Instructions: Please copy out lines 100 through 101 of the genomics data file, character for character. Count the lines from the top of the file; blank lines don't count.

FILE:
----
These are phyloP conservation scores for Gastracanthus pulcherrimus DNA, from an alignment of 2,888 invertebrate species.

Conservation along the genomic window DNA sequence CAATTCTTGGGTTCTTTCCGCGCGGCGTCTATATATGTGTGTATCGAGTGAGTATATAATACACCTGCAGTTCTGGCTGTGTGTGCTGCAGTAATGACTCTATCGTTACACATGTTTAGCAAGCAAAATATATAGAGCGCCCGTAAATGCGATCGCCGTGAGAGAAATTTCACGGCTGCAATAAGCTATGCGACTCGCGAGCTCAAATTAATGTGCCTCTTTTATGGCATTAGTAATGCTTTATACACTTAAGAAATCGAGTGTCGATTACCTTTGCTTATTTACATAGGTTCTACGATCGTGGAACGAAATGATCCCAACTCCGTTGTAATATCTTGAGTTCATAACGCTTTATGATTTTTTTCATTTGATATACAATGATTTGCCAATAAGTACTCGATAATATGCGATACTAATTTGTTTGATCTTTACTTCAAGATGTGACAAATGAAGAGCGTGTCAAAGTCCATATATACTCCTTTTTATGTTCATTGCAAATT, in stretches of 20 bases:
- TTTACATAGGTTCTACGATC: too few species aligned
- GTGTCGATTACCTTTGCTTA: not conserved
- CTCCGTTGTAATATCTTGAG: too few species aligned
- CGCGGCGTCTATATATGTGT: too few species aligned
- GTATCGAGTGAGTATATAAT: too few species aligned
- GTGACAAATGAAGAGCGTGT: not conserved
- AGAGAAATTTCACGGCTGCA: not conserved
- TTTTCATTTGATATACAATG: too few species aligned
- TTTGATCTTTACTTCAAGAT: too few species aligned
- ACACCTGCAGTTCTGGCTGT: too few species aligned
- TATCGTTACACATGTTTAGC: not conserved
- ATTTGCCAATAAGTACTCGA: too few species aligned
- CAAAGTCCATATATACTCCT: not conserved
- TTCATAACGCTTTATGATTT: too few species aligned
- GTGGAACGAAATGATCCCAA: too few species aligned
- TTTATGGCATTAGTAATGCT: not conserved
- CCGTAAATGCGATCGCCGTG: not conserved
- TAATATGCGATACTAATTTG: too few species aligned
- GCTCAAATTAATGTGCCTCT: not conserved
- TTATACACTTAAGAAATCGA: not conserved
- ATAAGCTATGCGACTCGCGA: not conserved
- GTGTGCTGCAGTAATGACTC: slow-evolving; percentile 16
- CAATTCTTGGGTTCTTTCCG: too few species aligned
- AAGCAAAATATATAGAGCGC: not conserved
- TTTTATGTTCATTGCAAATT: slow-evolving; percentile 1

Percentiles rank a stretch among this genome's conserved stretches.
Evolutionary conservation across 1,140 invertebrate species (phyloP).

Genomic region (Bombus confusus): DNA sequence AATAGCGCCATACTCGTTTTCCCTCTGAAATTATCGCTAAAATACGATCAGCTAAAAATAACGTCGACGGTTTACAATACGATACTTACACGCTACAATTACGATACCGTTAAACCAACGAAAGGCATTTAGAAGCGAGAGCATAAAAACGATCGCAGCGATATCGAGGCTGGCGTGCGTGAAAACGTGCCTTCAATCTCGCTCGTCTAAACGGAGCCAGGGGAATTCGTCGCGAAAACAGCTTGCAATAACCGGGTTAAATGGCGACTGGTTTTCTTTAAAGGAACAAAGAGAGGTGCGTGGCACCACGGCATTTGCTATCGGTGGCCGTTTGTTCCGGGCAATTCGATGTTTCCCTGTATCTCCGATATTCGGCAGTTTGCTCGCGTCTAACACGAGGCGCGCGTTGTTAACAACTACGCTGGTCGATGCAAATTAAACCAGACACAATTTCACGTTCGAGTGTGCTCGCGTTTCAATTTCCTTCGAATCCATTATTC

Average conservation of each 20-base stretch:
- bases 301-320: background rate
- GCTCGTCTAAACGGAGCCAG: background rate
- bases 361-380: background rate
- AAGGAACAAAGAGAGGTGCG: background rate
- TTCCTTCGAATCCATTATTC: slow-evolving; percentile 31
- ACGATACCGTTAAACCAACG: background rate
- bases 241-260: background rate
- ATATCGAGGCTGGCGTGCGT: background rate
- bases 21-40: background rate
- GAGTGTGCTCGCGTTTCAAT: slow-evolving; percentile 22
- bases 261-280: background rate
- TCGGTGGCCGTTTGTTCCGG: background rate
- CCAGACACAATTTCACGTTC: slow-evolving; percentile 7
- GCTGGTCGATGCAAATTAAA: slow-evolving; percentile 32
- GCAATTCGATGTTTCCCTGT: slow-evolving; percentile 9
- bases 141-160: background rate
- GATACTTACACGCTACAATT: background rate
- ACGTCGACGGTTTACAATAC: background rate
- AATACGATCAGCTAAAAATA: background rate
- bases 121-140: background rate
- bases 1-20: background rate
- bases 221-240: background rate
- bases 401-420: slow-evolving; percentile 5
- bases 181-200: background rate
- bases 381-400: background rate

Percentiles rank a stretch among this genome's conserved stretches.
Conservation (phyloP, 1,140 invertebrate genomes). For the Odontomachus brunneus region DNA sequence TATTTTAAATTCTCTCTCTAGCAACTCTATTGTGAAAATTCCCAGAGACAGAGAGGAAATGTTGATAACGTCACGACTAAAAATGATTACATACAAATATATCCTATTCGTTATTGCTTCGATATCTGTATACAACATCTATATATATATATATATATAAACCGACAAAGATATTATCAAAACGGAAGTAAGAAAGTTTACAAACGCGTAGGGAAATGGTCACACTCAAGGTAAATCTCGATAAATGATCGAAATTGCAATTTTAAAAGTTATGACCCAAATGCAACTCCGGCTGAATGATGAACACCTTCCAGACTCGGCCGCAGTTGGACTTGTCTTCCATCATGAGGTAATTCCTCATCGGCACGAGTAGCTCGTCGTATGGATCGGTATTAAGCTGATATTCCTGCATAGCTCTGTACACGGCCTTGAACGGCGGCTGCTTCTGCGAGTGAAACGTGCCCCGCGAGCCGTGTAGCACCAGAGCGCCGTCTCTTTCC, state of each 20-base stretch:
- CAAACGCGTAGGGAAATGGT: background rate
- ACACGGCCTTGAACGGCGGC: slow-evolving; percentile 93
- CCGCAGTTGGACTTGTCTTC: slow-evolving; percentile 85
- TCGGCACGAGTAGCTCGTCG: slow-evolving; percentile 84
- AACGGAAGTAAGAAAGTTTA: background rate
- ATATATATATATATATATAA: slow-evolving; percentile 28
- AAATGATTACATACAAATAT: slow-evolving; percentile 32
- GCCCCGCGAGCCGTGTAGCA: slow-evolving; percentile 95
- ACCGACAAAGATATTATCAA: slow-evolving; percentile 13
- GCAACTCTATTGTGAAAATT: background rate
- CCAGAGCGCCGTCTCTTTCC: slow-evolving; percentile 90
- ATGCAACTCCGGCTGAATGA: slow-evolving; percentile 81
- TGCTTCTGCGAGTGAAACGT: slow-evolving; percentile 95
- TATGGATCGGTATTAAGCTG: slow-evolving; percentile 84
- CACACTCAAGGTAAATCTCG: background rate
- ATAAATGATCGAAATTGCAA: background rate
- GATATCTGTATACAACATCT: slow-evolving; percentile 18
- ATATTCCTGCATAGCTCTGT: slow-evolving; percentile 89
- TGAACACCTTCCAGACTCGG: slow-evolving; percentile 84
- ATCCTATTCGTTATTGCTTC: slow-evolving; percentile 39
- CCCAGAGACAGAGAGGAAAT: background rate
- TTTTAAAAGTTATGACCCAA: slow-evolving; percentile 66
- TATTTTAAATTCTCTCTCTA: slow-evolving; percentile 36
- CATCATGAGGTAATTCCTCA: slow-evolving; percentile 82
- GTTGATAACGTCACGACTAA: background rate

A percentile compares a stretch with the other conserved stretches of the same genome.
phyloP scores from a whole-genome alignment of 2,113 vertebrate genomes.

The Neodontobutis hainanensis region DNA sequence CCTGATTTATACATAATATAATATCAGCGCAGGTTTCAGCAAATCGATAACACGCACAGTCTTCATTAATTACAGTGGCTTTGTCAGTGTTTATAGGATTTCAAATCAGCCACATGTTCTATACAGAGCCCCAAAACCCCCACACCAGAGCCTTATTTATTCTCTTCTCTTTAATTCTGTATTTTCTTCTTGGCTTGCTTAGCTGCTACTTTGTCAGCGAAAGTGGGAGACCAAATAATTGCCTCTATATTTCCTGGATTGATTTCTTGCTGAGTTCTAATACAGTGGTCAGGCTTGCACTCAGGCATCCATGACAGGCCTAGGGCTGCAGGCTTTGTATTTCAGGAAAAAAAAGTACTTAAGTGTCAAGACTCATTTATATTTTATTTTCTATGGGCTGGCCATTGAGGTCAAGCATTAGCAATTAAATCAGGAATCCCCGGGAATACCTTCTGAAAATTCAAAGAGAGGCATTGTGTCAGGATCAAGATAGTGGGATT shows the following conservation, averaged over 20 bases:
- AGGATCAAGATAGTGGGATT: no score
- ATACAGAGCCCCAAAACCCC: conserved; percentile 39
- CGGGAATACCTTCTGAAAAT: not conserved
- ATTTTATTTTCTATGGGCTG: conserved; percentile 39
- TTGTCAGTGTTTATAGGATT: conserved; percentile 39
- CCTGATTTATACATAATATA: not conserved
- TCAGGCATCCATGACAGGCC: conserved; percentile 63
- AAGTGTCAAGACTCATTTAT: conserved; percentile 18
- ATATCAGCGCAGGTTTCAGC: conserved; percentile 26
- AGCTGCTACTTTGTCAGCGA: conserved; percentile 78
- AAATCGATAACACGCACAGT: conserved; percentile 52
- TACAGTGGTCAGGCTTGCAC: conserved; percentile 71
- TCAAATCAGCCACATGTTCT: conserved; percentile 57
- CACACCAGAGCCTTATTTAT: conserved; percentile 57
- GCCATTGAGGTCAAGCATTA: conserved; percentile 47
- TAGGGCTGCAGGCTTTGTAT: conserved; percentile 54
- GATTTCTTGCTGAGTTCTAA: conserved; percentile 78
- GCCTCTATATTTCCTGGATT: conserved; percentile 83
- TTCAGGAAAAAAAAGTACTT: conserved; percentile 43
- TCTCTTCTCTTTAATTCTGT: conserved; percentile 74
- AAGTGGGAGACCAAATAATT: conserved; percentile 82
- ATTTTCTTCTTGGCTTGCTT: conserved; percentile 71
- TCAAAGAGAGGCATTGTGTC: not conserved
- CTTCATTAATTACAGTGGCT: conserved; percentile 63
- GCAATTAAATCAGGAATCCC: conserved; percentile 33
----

- CACACCAGAGCCTTATTTAT: conserved; percentile 57
- GCCATTGAGGTCAAGCATTA: conserved; percentile 47